Home Courts State Supreme Court Affirms Lafayette Trial Court Victory

State Supreme Court Affirms Lafayette Trial Court Victory

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From the City of Lafayette:

LAFAYETTE, CALIF., July 23, 2020—The California Supreme Court has denied a Petition for Review filed by a small group of Lafayette residents who had alleged that the City Council improperly held closed session meetings and violated the California Constitution.

The Supreme Court’s denial of the petition affirms the First District Court of Appeal’s decision to uphold the City of Lafayette’s trial court victory in the case, Fowler v. City of Lafayette.

The case was brought by group of residents who alleged that the City had used a biased process in reaching a land-use decision in 2016. The Court of Appeal affirmed the trial court’s findings that the City Council’s closed sessions were justified and that the decision was based on a fair, thorough process.

The Court of Appeal found that the City committed a minor technical violation of the Brown Act but that no prejudice resulted from it and it had no impact on the City Council’s decision. In its order, the Court found there was no evidence that anyone at the City of Lafayette – councilmembers, staff, or the City Attorney – was biased.

“We are very pleased that the Supreme Court has denied the Petition for Review and that our trial court victory stands,” said Lafayette Mayor Mike Anderson. “The unfortunate outcome, frankly, is that the legal fees to defend the City against this lawsuit have cost Lafayette taxpayers so much,” added Mayor Anderson.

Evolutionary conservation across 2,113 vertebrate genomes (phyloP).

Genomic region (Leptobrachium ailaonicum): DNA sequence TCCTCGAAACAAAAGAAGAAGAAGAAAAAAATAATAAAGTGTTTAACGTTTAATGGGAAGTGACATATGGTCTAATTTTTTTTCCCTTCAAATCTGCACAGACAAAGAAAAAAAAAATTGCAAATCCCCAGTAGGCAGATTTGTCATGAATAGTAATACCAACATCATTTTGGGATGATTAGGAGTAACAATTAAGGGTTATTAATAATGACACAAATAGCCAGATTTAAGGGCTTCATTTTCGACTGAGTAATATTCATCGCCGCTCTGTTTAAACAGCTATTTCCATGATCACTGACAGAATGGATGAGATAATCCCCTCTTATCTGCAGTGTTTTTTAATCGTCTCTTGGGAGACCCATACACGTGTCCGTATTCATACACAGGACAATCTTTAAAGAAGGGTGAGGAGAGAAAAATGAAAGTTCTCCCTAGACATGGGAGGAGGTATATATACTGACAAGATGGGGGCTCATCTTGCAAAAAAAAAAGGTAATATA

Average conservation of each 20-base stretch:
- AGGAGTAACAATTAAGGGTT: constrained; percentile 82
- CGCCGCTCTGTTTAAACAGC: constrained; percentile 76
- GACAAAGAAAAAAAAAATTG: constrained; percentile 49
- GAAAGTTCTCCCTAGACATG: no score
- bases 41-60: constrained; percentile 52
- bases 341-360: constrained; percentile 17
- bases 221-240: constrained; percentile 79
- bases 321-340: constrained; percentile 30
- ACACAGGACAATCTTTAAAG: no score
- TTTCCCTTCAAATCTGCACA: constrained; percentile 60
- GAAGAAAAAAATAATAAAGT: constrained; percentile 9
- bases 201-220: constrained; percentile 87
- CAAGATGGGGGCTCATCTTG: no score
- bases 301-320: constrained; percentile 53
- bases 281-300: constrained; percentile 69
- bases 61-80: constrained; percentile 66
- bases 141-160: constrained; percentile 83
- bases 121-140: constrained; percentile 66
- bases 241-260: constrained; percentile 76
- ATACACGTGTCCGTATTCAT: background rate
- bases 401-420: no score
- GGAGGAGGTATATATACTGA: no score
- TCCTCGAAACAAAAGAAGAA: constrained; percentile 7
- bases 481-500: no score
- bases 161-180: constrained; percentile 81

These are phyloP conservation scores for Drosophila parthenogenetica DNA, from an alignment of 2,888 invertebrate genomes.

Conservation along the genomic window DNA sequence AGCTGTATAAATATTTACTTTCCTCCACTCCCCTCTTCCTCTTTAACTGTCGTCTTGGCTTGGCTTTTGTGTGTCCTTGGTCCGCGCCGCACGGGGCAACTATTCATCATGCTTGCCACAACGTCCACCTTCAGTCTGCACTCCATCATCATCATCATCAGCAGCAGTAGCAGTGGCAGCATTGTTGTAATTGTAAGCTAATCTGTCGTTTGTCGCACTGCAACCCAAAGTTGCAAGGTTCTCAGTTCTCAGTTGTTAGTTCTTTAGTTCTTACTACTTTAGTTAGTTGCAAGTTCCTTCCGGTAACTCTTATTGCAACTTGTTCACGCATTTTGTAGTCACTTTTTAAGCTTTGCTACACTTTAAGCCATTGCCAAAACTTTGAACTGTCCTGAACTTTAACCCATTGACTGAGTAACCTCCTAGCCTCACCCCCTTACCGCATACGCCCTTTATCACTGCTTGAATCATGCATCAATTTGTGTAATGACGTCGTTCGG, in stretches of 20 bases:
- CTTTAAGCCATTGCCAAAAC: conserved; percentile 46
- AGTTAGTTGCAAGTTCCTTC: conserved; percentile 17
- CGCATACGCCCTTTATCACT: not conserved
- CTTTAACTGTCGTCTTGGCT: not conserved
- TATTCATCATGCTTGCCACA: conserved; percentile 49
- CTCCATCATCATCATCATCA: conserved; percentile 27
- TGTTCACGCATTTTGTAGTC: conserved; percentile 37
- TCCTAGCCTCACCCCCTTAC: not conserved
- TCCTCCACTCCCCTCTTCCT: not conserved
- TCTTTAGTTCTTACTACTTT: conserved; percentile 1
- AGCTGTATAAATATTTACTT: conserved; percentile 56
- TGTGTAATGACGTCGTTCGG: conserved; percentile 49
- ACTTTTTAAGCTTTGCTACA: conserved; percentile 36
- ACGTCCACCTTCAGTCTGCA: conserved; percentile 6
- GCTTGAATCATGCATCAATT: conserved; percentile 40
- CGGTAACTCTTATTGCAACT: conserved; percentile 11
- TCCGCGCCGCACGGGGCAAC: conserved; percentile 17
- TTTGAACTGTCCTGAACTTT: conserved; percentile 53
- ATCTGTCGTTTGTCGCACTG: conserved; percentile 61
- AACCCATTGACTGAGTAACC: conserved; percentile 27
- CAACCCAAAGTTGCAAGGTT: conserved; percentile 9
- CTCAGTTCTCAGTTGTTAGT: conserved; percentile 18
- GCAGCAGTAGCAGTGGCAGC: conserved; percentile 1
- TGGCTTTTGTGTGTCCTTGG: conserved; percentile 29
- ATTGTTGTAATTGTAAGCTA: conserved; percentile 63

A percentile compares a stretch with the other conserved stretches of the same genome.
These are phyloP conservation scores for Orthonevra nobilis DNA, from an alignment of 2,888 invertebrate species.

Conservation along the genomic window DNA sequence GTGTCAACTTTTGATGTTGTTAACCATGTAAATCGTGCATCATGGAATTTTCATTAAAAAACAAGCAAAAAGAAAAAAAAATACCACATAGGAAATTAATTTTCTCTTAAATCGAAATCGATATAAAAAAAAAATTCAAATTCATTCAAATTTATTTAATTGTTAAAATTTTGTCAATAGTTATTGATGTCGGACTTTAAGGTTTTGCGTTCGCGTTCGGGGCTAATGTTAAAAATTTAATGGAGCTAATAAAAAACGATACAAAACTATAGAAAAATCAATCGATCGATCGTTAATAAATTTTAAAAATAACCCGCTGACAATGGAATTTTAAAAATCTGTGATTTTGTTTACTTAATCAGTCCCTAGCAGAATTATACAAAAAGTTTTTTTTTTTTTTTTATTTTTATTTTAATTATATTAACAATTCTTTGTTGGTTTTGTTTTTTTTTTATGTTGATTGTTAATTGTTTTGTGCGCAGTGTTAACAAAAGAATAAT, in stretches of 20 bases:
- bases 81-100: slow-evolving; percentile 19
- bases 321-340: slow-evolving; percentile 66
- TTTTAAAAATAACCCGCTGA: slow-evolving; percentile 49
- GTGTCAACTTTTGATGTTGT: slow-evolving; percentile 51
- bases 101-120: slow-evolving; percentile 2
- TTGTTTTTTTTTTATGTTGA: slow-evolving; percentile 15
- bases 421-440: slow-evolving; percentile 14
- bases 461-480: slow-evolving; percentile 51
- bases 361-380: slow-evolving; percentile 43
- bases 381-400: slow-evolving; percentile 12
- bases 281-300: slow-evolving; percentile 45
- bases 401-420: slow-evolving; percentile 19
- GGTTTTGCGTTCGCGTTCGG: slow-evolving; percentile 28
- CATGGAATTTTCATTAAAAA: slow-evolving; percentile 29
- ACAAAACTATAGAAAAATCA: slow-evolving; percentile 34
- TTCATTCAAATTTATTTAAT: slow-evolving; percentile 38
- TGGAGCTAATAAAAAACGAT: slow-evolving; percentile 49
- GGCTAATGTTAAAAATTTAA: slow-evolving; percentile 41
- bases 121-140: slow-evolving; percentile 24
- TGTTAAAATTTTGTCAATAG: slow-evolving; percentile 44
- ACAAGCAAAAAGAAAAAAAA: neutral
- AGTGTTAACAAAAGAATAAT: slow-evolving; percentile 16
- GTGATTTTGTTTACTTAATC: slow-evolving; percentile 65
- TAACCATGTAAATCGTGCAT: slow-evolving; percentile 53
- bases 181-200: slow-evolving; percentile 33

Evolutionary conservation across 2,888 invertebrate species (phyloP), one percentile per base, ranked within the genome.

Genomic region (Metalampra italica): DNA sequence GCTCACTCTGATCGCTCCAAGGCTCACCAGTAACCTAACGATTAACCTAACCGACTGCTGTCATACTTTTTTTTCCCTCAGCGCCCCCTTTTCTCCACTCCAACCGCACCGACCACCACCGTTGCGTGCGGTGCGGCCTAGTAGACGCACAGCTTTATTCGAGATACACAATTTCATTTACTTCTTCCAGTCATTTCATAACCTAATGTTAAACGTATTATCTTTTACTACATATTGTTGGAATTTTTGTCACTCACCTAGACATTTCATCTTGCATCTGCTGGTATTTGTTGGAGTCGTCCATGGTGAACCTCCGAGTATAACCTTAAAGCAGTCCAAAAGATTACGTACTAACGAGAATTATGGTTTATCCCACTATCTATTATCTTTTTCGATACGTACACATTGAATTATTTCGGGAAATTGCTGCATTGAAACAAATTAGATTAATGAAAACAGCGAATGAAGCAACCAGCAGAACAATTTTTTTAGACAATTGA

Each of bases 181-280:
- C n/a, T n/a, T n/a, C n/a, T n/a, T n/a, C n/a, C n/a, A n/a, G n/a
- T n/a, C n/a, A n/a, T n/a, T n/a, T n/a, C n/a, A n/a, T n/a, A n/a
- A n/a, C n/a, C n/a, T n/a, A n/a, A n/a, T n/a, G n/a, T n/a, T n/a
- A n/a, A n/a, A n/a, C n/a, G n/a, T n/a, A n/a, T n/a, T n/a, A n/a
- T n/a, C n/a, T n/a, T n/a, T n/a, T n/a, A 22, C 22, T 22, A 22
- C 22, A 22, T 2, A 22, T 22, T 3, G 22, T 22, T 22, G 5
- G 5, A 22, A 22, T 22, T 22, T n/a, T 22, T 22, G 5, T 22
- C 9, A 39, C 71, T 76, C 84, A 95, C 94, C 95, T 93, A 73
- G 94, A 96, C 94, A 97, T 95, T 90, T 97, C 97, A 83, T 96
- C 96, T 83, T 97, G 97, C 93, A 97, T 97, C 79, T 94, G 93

Legal fees to defend against the lawsuit cost City of Lafayette taxpayers $936,319.08.

A link to the Register of Actions identifying the Supreme Court’s decision can be found HERE.


  1. Let’s hope the same happens with the Terraces project unless something much less visually obtrusive can be agreed on. We are building plenty of dense housing along Mt. Diablo Blvd. but it doesn’t belong up on a hillside. That used to be something environmentalists hated.

    • Why don’t opponents of the Terraces project just pool their resources to buy the land and establish a preservation trust. Hijacking the levers of municipal power to deprive the owner of her property rights amounts to little more than a desperate attempt to move the goal post in the fourth quarter. The opponents’ tactics are not only futile, but virtually assure that Lafayette’s taxpayers will be stuck with another million dollar legal bill. Spend your own money on your suicide mission, please.

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